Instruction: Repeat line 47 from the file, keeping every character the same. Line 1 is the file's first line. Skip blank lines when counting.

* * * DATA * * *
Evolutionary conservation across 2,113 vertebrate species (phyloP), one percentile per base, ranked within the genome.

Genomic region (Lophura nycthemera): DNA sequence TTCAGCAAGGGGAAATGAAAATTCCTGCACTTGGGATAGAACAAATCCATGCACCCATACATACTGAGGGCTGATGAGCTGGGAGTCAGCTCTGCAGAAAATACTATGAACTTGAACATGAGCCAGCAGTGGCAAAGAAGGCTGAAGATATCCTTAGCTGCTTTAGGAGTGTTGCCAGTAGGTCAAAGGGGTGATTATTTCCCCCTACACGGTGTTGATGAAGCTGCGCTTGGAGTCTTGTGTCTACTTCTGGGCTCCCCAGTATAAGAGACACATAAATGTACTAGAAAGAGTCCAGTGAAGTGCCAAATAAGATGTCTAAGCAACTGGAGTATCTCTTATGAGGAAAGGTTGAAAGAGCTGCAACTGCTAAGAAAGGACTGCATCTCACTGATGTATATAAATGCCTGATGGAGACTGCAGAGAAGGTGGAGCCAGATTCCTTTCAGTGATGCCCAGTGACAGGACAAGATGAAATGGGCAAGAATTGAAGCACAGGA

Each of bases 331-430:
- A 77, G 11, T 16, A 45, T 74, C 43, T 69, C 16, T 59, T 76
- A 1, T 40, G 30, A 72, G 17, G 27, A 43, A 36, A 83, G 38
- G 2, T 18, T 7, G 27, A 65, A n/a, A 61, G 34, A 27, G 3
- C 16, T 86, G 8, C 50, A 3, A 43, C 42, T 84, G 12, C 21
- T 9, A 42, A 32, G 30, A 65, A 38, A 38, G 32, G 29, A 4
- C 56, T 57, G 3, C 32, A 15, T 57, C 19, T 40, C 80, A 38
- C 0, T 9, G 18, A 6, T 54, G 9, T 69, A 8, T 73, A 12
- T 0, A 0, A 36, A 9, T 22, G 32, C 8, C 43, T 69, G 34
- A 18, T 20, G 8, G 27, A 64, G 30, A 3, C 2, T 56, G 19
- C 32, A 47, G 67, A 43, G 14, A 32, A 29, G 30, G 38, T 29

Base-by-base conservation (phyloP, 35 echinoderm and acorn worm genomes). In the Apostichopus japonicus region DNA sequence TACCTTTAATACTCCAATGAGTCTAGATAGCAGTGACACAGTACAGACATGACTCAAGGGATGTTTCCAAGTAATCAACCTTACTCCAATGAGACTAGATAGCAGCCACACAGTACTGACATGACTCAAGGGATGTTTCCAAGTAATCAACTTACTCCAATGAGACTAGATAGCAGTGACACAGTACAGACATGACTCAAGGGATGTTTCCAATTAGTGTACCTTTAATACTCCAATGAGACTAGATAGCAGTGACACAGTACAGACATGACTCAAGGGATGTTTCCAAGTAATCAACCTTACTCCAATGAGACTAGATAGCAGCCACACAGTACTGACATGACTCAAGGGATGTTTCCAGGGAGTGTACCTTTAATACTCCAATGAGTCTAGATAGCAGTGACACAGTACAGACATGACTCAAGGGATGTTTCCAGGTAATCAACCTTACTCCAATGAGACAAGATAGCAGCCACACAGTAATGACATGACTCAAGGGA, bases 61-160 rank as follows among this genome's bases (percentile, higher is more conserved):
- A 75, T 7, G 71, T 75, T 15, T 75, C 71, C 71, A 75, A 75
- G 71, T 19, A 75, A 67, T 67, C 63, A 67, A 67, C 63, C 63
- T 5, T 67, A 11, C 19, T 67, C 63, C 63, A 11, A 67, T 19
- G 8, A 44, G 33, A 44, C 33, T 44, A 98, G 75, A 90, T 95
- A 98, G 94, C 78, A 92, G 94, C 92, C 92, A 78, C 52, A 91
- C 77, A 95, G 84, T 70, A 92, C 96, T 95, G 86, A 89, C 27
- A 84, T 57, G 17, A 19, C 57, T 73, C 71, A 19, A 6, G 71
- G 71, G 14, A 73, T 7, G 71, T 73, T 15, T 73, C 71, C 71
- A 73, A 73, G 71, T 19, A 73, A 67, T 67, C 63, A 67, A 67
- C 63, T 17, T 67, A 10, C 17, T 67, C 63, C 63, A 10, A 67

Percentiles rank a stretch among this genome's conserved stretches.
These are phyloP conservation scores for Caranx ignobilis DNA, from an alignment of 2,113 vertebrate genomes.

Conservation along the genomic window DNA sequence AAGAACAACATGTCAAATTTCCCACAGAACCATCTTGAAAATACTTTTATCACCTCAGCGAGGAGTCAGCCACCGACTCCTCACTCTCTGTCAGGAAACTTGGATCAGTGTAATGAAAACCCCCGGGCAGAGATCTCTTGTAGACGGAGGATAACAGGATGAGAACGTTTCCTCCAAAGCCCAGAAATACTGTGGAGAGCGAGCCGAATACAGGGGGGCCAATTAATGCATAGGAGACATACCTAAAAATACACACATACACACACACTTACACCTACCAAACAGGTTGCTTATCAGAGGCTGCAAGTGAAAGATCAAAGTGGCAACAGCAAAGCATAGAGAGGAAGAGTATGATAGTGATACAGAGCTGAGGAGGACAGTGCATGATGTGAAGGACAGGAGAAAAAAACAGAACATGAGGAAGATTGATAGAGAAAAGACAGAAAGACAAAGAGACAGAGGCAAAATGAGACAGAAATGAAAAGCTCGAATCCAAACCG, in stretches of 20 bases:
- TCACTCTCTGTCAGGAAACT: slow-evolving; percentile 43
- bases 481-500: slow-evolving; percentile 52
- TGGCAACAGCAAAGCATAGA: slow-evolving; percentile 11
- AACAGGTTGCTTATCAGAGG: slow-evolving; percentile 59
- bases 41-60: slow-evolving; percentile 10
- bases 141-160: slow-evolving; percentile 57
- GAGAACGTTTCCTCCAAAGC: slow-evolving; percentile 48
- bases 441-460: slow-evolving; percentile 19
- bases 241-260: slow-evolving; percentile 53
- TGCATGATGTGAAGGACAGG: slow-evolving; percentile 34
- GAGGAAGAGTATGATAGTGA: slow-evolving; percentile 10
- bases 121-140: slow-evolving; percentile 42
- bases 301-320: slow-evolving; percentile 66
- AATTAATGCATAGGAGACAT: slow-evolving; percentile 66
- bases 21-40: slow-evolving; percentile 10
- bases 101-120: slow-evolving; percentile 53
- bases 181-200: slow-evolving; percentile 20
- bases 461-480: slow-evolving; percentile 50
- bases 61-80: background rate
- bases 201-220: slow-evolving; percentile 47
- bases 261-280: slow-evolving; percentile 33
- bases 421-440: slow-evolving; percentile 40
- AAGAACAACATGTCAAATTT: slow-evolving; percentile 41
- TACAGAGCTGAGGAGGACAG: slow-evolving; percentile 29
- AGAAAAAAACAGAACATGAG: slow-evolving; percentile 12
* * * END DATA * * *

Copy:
- bases 201-220: slow-evolving; percentile 47